A team of Nasa recruits has started a year of living in a dome near a Hawaii volcano to simulate what life would be like for astronauts on Mars. The group began the isolation experiment on Friday, 28 August, and now face 365 days without fresh air, food or privacy.
The group – made up of a French astrobiologist, a German physicist and four Americans; a pilot, an architect, a doctor/journalist and a soil scientist – are based on a barren, northern slope of Mauna Loa, Hawaii. They are living in a self-contained solar-powered dome, which measures only 36ft (11m) in diameter and is 20ft (6m) tall. It is estimated that the first human mission the Red Planet could last between one to three years.
The men and women will each have a small sleeping cot and a desk inside their rooms and will be eating food such as powered cheese and canned tuna. The group has limited access to the internet, and must wear a spacesuit if they want to venture outside.
Scientist and journalist Sheyna Gifford, who is taking part in the experiment, described the team as "six people who want to change the world by making it possible for people to leave it at will" in a post on her blog. She also tweeted a picture of the group: "The Best crew on the planet is now "off the planet". Follow the space adventure @HI_SEAS & http://livefrommars.life."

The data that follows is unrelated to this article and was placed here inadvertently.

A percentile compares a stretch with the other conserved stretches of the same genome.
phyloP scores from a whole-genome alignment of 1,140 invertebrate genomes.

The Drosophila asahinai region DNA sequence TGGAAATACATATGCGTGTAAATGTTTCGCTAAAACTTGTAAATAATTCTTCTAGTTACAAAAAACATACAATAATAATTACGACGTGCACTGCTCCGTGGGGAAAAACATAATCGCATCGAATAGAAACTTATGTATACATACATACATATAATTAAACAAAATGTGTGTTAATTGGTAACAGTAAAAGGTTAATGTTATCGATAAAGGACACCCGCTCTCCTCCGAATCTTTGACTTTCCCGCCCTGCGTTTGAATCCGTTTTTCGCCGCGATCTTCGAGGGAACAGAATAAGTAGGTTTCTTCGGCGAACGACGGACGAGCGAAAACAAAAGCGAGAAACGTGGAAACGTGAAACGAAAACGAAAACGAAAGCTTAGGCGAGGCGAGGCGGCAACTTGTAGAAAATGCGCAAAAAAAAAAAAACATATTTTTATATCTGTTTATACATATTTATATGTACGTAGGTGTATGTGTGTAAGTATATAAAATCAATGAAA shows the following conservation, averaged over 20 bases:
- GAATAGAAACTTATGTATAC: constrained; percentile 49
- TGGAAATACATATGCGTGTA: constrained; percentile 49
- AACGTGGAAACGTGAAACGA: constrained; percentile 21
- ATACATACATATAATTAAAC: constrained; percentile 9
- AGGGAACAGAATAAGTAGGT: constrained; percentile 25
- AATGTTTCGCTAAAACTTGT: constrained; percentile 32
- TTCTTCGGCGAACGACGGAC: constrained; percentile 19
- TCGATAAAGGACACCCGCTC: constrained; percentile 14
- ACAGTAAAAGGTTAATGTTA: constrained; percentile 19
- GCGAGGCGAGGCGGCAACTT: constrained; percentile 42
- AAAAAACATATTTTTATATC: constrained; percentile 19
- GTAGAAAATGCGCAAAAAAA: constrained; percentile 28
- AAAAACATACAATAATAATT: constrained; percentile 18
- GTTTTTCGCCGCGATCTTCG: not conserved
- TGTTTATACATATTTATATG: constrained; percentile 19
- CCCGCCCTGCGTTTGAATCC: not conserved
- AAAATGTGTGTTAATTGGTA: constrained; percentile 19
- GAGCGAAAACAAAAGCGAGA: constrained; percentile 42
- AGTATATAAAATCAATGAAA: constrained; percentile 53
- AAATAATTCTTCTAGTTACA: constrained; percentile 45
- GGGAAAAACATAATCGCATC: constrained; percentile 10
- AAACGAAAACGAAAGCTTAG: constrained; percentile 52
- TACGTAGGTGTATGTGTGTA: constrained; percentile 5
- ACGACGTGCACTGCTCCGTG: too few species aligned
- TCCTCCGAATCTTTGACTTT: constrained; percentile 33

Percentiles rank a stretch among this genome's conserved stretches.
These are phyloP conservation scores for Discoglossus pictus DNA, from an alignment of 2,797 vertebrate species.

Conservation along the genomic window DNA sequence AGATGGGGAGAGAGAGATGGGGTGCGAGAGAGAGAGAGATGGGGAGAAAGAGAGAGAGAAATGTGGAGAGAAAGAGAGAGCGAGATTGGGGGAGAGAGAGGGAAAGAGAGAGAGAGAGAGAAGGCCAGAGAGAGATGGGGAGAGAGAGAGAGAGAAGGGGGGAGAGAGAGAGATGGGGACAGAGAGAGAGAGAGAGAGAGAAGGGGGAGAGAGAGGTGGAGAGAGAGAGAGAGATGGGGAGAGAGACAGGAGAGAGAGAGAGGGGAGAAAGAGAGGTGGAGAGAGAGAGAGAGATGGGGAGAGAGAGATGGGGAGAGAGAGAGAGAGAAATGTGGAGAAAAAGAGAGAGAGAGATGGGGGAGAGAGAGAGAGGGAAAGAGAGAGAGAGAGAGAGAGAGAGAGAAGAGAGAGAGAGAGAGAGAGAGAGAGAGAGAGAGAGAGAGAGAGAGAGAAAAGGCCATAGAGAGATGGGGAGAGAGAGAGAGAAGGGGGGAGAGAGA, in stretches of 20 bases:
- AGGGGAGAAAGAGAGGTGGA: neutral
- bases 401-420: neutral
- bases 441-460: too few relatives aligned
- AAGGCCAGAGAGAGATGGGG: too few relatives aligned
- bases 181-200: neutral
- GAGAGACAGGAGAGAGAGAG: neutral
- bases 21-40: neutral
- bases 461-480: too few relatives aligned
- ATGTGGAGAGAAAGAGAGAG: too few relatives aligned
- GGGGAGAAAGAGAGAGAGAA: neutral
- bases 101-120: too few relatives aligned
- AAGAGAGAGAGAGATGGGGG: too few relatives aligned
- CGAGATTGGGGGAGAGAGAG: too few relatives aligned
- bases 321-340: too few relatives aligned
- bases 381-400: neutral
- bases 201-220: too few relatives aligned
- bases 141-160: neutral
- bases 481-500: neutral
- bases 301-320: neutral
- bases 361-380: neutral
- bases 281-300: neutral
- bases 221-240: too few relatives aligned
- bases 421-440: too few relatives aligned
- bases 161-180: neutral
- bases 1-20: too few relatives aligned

She also posted a photo of her first meal on Mars. "First dinner in simulated space: the cheese & turkey quesadilla & all the veggies were all dehydrated 30 min ago."
The project's principle investigator, University of Hawaii professor Kim Binstead, told Sky News: "The longer each mission becomes, the better we can understand the risks of space travel. We hope that this… mission will build on our current understanding of the social and psychological factors involved in long-duration space exploration and give Nasa solid data on how best to select and support a flight crew that will work cohesively as a team while in space."
The HI-SEAS project has already seen recruits conduct four-month and eight-month isolation experiments in the dome. This is the longest mission to date and the first full-year of its kind to be sponsored by Nasa.
Researchers will monitor the team's performance by using cameras, body movement trackers and electronic surveys, and other methods. They will also focus on the physiological, social and physical effects of living in a closed habitat, the technical and scientific challenges of the journey and the human element of exploration.